Two years after Laquan: Chicago continues demands for accountability, resignations


Wesley Herold

Protesters calling for police reform gathered Oct. 20 outside CPD Headquarters on the two-year anniversary of the death of Laquan McDonald, who was killed by a CPD officer.

By Metro Reporter

Demands for police accountability and political reform continue as protesters and activists honored the two-year anniversary of Laquan McDonald’s death. 

The event, held outside of the Chicago Police Department Headquarters at 3510 S. Michigan Ave., was organized by activist William Calloway to “demand the termination of all involved with falsifying police reports in efforts of covering up his death,” as stated on its Facebook page.

On Oct. 20, 2014, 17-year-old McDonald was shot 16 times near 41st Street and Pulaski Road by Chicago police officer Jason Van Dyke. After a $5 million settlement to McDonald’s family in April 2015, Cook County Judge Franklin Valderrama ordered the city to release the police dash-cam video by Nov. 24. Protests followed, leading to the firing of former CPD Superintendent Garry McCarthy, amid chants of “16 shots” from Black Lives Matter activists.

At the gathering, numerous citizens grieving for family members killed by CPD officers spoke on stage. Gwendolyn Moore, mother of Jamaal Moore, who was unarmed while killed by a Chicago police officer in December 2012, addressed the crowd.

Moore said she came to support the McDonald family and thinks police officers’ mindsets about using force have to change. 

“Use of excessive force is not always warranted,” she said. 

In an Oct. 20 press release, Mayor Rahm Emanuel said the incident was a “wake-up call” for the city and McDonald “unnecessarily” lost his life.

“We will continue working together across the city to build a brighter future by restoring trust between residents and our officers,” Emanuel stated.

Moore said she does not think the mayor’s comments are genuine, adding that if he had that mindset before, the McDonald incident would not have happened.

Tio Hardiman, executive director for CeaseFire Violence Interrupters, said if the dash-cam footage was never released, Emanuel would have taken the killing “to the grave.” 

Emanuel had wanted to hide McDonald’s murder to save his reelection last year and only initiated police accountability reforms because he was forced to, according to Hardiman.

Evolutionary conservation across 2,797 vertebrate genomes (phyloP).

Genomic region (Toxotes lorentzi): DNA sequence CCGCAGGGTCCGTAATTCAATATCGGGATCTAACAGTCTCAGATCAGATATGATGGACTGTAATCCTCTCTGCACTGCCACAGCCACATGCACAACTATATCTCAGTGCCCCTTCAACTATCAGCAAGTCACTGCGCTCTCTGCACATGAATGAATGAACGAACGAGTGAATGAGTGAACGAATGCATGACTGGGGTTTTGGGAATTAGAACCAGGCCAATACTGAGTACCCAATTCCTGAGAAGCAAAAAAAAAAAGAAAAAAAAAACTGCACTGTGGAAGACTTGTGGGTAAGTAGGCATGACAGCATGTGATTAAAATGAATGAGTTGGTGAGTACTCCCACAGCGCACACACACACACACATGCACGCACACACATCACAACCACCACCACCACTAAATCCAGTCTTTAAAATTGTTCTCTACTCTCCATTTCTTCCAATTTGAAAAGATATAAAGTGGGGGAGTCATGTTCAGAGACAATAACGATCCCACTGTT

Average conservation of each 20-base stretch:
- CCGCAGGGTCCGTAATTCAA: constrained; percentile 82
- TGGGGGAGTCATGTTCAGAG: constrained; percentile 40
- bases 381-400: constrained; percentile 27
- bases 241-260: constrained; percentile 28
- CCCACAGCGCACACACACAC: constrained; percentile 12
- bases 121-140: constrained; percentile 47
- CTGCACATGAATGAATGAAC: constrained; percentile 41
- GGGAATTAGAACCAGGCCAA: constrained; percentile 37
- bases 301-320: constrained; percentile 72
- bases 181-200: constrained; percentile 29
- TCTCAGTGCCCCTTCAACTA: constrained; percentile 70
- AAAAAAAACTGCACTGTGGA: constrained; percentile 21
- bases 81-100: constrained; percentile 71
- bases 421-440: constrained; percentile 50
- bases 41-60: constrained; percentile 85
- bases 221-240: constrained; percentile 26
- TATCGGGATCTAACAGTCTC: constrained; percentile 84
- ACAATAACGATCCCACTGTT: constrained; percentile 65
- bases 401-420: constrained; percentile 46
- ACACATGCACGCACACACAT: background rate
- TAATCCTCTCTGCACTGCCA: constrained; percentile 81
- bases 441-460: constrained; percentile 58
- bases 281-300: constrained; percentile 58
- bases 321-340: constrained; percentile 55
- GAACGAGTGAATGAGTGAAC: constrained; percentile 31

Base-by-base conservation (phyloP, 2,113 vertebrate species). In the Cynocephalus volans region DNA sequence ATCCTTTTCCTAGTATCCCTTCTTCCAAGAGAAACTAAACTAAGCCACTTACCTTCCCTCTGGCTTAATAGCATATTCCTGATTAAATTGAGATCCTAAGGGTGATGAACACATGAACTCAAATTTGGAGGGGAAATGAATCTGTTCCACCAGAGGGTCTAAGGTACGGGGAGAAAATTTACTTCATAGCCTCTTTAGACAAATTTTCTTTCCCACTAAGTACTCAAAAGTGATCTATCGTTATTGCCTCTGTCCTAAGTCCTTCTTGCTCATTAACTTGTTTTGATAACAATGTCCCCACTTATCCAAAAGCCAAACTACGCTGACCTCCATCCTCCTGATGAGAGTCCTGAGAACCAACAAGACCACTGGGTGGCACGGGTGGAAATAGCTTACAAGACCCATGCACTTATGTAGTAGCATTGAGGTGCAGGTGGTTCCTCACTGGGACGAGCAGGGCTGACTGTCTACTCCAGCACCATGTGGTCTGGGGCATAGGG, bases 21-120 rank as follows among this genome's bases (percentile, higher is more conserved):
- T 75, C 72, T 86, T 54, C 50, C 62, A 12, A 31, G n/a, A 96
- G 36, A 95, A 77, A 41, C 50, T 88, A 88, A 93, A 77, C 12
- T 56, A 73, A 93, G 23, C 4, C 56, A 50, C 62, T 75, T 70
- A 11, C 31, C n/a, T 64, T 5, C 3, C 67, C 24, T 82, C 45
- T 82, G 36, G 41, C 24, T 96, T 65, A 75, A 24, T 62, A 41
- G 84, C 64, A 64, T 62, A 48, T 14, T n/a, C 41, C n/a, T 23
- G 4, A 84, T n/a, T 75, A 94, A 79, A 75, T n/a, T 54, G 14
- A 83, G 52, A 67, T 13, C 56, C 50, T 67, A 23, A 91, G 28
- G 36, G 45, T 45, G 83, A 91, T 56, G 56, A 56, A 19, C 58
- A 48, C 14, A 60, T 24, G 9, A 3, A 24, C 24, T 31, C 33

Hardiman called the actions on the McDonald incident a “code of silence 2.0,” and said the mayor was not “genuine and sincere” about changes made to the system, such as the Civilian Office of Police Accountability. 

Reid Gordon, a pastoral ministry student at Trinity Evangelical Divinity School in Deerfield, said he attended the anniversary event to speak out against issues including corruption in Chicago.

“The gospel of Jesus Christ compels me to take a stand for those who are being trampled by the powerful,” Gordon said.

Gordon said he thinks Van Dyke’s actions went further than needed, calling it “a gross miscarriage of justice.”

Pastor of Kingdom Life Center Church Kevin Jones worked closely with William Calloway in creating House Bill 6616, The Laquan McDonald Act, filed by State Rep. Kenneth Dunkin. Jones said the goal of the bill is to hold those in power accountable.

“We have asked Emanuel to step down, but obviously, that is not what he is going to do,” Jones said. “[The Laquan McDonald Act] would help that process go faster through recall legislation.” 

Moore, a supporter of the Laquan McDonald Act, said she would like to see Emanuel step down because he failed to serve the Chicago community.

“Rahm Emanuel needs to be held accountable for the actions he has chosen not to take,” Moore said.

Installing the Civilian Police Accountability Council is needed in order to have true change, according to Hardiman, who shared Moore’s sentiments.

“[A police review authority] should not be appointed by the mayor,”he added. “To make a long story short, [Emanuel] needs to go.”